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I am trying to debug a piece of code written by someone else that results in a segfault sometimes, but not all the time, during a memcpy operation.

Also, I would dearly appreciate it if anyone could give me a hand in translating what's going on in a piece of code that occurs before the memcpy.

First off, we have a function into which is being passed a void pointer and a pointer to a struct, like so:

  void ExampleFunction(void *dest, StuffStruct *buf)

The struct looks something like this:

typedef struct {
   char *stuff;
   unsigned int totalStuff;
   unsigned int stuffSize;
   unsigned int validStuff;

} StuffStruct;

Back to ExampleFunction. Inside ExampleFunction, this is happening:

void *src;
int numStuff;
numStuff = buf->validStuff;
src = (void *)(buf->stuff);

I'm confused by the above line. What happens exactly when the char array in buf->stuff gets cast to a void pointer, then set as the value of src? I can't follow what is supposed to happen with that step.

Right after this, the memcpy happens:

memcpy(dest, src, buf->bufSize*numStuff)

And that's where the segfault often happens. I've checked for dest/src being null, neither are ever null.

Additionally, in the function that calls ExampleFunction, the array for dest is declared with a size of 5000, if that matters. However, when I printf the value in buf->bufSize*numStuff in the above code, the value is often high above 5000 -- it can go up as high as 80,000 -- WITHOUT segfaulting, though. That is, it runs fine with the length variable (buf->bufSize*numStuff) being much higher than the supposed length that the dest variable was initialized with. However, maybe that doesn't matter since it was cast to a void pointer?

For various reasons I'm unable to use dbg or install an IDE. I'm just using basic printf debugging. Does anyone have any ideas I could explore? Thank you in advance.

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Where does bufSize come from? –  this Jun 25 '14 at 0:04
    
Where do all the contents of the StuffStruct come from? –  AShelly Jun 25 '14 at 0:04
    
void src*; should be void* src; –  Joseph Mark Jun 25 '14 at 0:05
    
The contents of StuffStruct are updated from elsewhere in the code before ExampleFunction is called. Actually, the contents of StuffStruct are being continuously updated, every 1000ms, while the program runs. Also, the segfault only happens when the updates to the data stored in the struct are running at the same time (though again, not every time). –  user3618656 Jun 25 '14 at 0:16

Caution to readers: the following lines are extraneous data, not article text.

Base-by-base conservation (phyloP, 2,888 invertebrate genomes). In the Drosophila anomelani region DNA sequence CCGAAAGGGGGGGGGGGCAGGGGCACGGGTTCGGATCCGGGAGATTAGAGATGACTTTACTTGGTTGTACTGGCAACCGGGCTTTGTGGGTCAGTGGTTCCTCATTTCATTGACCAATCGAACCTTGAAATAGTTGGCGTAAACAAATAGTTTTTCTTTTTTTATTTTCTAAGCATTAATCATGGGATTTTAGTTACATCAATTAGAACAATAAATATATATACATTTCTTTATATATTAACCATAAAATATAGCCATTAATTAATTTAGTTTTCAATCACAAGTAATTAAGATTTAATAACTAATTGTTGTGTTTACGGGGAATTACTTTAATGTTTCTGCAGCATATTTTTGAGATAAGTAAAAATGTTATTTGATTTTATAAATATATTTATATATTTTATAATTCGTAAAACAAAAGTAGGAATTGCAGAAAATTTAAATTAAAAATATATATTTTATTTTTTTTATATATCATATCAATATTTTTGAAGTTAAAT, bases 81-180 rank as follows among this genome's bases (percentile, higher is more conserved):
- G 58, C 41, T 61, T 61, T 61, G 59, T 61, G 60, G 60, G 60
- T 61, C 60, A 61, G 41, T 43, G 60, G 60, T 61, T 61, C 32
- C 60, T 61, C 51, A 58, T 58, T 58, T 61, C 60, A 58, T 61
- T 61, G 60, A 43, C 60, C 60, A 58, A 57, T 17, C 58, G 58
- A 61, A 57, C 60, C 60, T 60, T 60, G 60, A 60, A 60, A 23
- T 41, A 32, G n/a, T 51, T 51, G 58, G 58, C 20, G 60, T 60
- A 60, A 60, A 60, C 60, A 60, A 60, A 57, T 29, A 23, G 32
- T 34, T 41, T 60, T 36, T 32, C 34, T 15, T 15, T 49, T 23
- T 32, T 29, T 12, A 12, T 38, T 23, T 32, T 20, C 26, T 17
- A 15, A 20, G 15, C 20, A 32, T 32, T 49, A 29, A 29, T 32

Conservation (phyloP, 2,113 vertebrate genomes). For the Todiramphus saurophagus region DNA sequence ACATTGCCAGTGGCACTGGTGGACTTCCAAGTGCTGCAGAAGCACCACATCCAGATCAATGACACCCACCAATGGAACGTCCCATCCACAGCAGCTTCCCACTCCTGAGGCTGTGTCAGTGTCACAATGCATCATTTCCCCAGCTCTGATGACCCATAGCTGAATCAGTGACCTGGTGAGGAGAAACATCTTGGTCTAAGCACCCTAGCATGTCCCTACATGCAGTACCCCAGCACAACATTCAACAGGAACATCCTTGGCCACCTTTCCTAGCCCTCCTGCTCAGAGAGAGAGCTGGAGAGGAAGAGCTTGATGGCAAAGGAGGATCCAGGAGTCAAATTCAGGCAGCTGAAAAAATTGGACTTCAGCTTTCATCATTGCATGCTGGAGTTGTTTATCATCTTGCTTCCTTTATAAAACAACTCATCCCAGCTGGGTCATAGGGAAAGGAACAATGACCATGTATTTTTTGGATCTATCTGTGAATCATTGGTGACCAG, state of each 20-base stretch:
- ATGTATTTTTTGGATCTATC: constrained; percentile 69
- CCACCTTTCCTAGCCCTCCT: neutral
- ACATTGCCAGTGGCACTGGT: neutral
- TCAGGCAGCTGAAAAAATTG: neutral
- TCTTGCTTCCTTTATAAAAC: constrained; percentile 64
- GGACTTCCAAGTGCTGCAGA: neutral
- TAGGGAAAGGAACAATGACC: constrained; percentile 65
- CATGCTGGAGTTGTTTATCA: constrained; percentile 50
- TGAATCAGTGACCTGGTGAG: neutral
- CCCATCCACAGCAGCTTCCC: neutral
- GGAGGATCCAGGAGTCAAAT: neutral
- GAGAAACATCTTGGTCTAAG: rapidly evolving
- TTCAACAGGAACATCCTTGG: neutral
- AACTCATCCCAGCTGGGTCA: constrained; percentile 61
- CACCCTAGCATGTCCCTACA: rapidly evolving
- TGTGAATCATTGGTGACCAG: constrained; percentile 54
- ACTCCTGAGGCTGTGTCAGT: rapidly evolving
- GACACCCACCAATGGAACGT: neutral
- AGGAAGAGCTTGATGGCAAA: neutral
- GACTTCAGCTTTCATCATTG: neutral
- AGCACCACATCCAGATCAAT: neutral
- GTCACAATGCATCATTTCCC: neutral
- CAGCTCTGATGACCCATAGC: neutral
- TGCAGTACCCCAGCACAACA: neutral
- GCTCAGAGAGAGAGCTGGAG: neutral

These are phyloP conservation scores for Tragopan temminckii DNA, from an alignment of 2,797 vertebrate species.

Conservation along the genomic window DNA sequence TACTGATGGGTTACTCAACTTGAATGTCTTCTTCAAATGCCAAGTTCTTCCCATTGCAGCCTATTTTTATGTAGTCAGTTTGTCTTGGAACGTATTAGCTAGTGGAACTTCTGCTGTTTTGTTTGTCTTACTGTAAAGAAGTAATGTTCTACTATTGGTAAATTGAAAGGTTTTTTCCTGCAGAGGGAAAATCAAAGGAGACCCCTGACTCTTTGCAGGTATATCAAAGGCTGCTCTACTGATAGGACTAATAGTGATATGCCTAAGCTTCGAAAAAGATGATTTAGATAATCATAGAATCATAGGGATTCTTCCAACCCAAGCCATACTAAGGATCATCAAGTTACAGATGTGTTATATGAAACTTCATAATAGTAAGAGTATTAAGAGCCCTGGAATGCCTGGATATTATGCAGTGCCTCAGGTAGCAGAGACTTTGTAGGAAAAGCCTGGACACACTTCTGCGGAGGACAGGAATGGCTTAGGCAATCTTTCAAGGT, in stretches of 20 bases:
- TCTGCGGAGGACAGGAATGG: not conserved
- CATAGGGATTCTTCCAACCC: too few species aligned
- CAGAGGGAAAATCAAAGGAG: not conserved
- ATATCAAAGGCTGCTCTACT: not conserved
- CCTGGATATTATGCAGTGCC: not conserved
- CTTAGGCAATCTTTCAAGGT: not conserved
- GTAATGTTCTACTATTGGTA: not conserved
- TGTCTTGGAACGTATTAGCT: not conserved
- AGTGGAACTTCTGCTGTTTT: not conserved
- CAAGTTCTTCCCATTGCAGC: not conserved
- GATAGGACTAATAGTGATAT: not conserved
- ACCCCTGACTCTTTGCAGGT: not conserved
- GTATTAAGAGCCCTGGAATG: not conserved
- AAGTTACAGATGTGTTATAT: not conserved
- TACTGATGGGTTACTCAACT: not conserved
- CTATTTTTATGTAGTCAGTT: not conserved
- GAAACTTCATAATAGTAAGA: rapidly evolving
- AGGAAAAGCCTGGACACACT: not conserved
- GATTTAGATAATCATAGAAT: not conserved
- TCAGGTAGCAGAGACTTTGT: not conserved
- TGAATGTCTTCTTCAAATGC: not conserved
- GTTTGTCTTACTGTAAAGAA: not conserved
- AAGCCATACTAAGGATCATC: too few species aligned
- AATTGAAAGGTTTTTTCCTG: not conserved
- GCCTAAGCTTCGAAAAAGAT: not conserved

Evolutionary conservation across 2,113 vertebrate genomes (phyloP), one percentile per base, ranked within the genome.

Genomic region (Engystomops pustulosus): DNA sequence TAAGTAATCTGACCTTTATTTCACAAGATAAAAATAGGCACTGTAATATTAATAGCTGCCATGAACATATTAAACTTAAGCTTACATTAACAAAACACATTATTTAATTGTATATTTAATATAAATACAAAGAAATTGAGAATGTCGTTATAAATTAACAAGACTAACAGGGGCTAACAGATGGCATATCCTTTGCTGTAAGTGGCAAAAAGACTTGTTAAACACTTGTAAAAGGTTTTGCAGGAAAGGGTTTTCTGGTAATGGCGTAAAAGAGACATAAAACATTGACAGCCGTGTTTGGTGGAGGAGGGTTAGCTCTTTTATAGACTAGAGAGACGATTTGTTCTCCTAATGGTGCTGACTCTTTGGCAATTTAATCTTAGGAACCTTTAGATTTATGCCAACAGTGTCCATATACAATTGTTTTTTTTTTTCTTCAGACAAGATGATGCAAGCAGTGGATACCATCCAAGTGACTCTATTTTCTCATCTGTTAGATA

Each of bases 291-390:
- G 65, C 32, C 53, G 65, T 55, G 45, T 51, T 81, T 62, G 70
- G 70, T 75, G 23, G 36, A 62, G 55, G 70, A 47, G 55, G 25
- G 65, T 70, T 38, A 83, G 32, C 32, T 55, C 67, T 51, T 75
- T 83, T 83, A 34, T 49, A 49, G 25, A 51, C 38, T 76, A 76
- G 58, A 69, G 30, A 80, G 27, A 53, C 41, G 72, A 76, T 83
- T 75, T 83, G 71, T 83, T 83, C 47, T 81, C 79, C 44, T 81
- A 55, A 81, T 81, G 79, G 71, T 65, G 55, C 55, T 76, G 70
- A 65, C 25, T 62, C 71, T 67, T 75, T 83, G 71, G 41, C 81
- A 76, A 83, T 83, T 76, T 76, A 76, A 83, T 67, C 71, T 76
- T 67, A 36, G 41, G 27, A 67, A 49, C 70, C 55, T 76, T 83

Please read Don't cast the result of malloc (and friends). –  Deduplicator Jun 25 '14 at 0:18

2 Answers 2

First of all, the cast and assignment just copies the address of buf->stuff into the pointer src. There is no magic there.

numStuff = buf->validStuff;
src = (void *)(buf->stuff);

If dest has only enough storage for 5000 bytes, and you are trying to write beyond that length, then you are corrupting your program stack, which can lead to a segfault either on the copy or sometimes a little later. Whether you cast to a void pointer or not makes no difference at all.

memcpy(dest, src, buf->bufSize*numStuff)

I think you need figure out exactly what buf->bufSize*numStuff is supposed to be computing, and either fix it if it is incorrect (not intended), truncate the copy to the size of the destination, or increase the size of the destination array.

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A null-pointer dereference is not the only thing that can cause a segfault. When your program allocates memory, it is also possible to trigger a segfault when you attempt to access memory that is after the regions of memory that you have allocated.

Your code looks like it intends to copy the contents of a buffer pointed to by buf->stuff to a destination buffer. If either of those buffers are smaller than the size of the memcpy operation, the memcpy can be overrunning the bounds of allocated memory and triggering a segfault.

Because the memory allocator allocates memory in large chunks, and then divvies it up to various calls to malloc, your code won't consistently fail every time you run past the end of a malloc'ed buffer. You will get exactly the sporadic failure behavior you described.

The assumption that is baked into this code is that both the buffer pointed to by buf->stuff and by the dest pointer are at least "buf->bufSize * numStuff" bytes in length. One of those two assumptions is false.

I would suggest a couple of approaches:

  1. check the code that allocates both the buffer pointed to by dest, and the buffer pointed to by buf->stuff, and ensure that they are always to be as big or larger than buf->bufSize * numStuff.

  2. Failing that, there are a bunch of tools that can help you get better diagnostic information from your program. The simplest to use is efence ("Electric Fence") that will help identify places in your code where you overrun any of your buffers. (http://linux.die.net/man/3/efence). A more thorough analysis can be done using valgrind (http://valgrind.org/) -- but Valgrind is a bit more involved to use.

Good luck!

PS. There's nothing special about casting a char* pointer to a void* pointer -- it's still just an address to an allocated block of memory.

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